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Thursday, May 6, 2010

Court gives death penalty to Mumbai siege gunman

MUMBAI, India – A court in India on Thursday handed a death sentence to the only surviving Pakistani gunman in the bloody 2008 Mumbai attacks.

Judge M.L. Tahaliyani's sentence came three days after Mohammed Ajmal Kasab was found guilty of murder and waging war against India for his role in the attacks that claimed 166 lives in the nation's financial capital.

A death sentence must be reviewed by the High Court. Kasab can also appeal the decision and apply for clemency to the state and central governments.

The November 2008 siege — when ten young men armed with assault rifles began their attacks on two luxury hotels, a Jewish center and a busy train station — reverberated across India. Millions watched on television as the violence stretched over three days.

Kasab was accused of the most lethal episode of the siege — when he and an accomplice killed and wounded dozens of people at one of Mumbai's busiest train stations.

Photographs of that brutal assault became iconic images of the siege.

India blames a Pakistan-based militant group, Lashkar-e-Taiba, for masterminding the attack.

The judge rejected arguments by Kasab's attorney, K.P. Pawar, that he had committed the crime under duress and pressure from Lashkar.

The judge said Kasab joined the militant group on his own and trained to be a fighter.

"Such a person can't be given an opportunity to reform himself," the judge said.

Kasab covered his face with hands and wept when the sentence was announced.

Death sentences in India are carried out by hanging.

The special prosecutor in the trial, Ujjwal Nikam, said in an interview Wednesday that he expected it would take at least a year for Kasab to be executed.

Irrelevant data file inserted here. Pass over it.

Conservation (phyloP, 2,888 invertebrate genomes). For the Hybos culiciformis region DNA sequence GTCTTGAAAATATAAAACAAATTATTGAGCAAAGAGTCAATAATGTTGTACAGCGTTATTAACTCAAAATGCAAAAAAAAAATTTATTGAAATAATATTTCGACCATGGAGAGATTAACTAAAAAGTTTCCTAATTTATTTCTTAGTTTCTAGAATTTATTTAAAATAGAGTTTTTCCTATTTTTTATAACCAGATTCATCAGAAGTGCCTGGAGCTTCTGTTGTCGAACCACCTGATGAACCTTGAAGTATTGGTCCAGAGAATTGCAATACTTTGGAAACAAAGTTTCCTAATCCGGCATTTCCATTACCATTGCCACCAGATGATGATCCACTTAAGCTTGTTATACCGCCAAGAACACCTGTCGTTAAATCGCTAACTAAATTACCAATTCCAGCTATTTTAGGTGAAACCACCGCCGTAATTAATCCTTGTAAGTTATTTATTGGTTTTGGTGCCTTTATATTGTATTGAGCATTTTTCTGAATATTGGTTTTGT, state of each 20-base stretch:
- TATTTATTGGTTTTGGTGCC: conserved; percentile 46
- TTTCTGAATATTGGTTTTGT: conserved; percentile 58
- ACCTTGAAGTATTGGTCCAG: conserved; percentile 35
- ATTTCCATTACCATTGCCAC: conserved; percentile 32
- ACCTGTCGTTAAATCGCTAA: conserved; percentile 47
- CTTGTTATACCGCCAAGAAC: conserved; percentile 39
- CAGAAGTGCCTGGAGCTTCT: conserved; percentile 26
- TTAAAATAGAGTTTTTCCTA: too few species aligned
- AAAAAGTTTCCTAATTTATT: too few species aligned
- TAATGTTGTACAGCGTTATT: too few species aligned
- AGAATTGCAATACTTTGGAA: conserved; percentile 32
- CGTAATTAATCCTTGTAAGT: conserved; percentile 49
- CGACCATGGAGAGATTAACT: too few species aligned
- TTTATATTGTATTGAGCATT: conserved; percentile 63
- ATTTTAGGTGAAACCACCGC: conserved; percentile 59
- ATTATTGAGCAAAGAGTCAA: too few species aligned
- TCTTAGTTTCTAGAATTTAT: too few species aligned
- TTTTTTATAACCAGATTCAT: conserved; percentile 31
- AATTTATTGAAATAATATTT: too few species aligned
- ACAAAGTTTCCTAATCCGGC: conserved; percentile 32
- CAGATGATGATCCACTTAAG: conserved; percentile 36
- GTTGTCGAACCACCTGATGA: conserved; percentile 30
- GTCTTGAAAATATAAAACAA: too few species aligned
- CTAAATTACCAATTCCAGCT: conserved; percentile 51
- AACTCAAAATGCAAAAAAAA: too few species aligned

Kasab's lawyer said that no decision had been made yet on whether to appeal the sentence.

"We're all very satisfied," said Deven Bharti, a senior police official involved with the investigation into the attacks. "I hope it will be a deterrent for Pakistan so they will stop exporting terrorists across the border."

Though India voted against a moratorium on capital punishment at the United Nations in 2007 and 2008, in practice, the country has been veering away from applying the death penalty.

Only one person has been executed since 1998 — a man convicted of raping and murdering a 14-year-old girl, who was sent to the gallows in August 2004.

Many convicts simply wait, as bureaucratic disregard — which some say is purposeful neglect by politicians leery of capital punishment — effectively transmutes a death sentence into life in prison. People responsible for the 1991 assassination of former Prime Minister Rajiv Gandhi and a 2001 attack on India's Parliament have yet to be executed.

Officials from the Home Ministry said Wednesday that they didn't have information available on the number of Indians currently awaiting execution.


Associated Press reporter Rajesh Shah in Mumbai contributed to this report

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